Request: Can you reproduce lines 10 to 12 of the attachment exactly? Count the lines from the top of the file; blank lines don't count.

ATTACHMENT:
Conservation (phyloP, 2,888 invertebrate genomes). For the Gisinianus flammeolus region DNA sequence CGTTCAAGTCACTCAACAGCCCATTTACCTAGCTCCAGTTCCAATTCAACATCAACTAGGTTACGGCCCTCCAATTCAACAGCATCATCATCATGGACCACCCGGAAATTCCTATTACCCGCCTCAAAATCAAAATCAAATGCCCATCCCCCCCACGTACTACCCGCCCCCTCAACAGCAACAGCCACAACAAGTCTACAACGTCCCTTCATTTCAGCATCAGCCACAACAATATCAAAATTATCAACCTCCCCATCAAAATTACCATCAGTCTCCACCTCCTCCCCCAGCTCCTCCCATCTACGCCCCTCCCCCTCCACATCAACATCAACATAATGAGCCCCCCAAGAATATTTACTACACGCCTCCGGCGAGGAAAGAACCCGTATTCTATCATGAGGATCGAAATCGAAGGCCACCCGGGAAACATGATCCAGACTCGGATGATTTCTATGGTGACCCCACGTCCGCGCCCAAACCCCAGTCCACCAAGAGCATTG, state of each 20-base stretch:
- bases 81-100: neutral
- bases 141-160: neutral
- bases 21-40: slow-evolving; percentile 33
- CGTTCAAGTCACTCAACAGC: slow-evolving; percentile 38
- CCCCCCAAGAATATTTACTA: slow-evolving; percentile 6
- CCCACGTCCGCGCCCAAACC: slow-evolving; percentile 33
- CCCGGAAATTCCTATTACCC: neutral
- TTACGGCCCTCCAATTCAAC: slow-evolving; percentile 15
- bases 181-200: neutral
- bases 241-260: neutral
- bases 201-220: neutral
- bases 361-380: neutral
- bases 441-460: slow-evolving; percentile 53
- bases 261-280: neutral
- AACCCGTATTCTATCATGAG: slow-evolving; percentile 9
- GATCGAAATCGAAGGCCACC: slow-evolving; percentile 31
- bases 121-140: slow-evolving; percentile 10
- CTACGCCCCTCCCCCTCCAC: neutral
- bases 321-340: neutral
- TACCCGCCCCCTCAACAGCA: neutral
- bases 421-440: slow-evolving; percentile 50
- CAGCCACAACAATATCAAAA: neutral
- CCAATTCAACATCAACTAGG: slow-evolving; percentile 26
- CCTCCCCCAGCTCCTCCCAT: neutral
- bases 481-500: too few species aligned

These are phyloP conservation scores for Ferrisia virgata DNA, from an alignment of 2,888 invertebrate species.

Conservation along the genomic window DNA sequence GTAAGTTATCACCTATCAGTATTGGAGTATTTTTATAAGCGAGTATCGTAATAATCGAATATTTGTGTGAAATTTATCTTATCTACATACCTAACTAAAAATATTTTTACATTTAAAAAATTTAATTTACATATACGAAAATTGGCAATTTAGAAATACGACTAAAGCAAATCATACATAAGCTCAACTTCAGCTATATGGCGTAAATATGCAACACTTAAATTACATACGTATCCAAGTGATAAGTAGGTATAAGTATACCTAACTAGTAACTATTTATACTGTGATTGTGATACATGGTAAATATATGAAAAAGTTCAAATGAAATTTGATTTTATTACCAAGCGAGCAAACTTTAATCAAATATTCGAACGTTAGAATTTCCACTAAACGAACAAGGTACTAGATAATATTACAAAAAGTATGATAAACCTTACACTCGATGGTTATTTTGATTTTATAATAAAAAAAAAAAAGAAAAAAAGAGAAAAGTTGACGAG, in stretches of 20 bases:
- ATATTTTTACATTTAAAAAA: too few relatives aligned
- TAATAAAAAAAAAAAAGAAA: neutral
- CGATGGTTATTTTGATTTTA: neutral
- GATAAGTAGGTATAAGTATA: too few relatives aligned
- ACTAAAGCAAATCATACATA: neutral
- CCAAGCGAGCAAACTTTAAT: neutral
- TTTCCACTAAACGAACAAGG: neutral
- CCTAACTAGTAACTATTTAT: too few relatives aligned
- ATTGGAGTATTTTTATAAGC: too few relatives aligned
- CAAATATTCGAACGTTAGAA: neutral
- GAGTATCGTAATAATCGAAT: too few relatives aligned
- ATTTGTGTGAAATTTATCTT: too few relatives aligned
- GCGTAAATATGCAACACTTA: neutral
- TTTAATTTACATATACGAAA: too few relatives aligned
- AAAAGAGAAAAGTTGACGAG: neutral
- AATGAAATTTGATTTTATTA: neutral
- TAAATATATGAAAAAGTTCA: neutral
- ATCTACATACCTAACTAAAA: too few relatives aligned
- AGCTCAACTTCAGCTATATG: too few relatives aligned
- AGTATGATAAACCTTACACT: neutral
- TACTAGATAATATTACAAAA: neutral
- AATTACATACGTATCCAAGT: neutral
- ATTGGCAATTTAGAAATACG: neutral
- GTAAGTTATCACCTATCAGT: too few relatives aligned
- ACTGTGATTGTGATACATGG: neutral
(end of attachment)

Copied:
- bases 181-200: neutral
- bases 241-260: neutral
- bases 201-220: neutral